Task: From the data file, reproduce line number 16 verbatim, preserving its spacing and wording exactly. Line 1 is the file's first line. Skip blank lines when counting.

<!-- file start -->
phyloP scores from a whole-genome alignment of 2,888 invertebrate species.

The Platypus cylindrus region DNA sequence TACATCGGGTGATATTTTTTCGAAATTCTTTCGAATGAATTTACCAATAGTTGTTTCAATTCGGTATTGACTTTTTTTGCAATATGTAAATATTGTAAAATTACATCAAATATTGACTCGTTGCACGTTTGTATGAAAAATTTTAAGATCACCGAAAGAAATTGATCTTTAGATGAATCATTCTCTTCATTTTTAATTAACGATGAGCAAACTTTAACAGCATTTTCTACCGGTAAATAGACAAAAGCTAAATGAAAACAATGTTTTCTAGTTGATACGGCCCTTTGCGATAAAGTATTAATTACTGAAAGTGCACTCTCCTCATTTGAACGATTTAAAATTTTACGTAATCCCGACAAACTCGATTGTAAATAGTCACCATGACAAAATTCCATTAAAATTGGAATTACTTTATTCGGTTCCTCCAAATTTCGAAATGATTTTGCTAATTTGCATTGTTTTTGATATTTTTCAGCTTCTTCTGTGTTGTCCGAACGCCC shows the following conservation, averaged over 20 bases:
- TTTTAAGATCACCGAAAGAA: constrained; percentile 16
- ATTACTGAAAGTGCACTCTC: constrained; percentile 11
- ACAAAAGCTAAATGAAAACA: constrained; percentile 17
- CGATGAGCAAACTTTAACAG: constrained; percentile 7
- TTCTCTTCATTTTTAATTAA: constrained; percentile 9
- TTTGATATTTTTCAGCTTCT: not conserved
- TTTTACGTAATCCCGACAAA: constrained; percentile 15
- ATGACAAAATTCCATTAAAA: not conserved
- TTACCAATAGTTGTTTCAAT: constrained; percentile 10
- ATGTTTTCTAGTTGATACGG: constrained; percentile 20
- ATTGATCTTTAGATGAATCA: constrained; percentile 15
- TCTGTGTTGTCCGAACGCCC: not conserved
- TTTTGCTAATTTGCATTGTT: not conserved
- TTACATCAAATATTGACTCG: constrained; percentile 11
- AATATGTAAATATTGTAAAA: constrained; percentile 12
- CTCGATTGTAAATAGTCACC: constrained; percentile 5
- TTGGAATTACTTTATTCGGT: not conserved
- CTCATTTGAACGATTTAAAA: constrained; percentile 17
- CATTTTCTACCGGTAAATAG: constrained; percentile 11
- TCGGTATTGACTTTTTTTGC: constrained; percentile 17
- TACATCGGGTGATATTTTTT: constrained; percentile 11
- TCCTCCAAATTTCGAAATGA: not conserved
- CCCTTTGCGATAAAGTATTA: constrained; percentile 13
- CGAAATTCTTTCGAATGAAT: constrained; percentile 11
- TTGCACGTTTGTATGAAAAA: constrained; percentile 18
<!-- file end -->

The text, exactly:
- TTACATCAAATATTGACTCG: constrained; percentile 11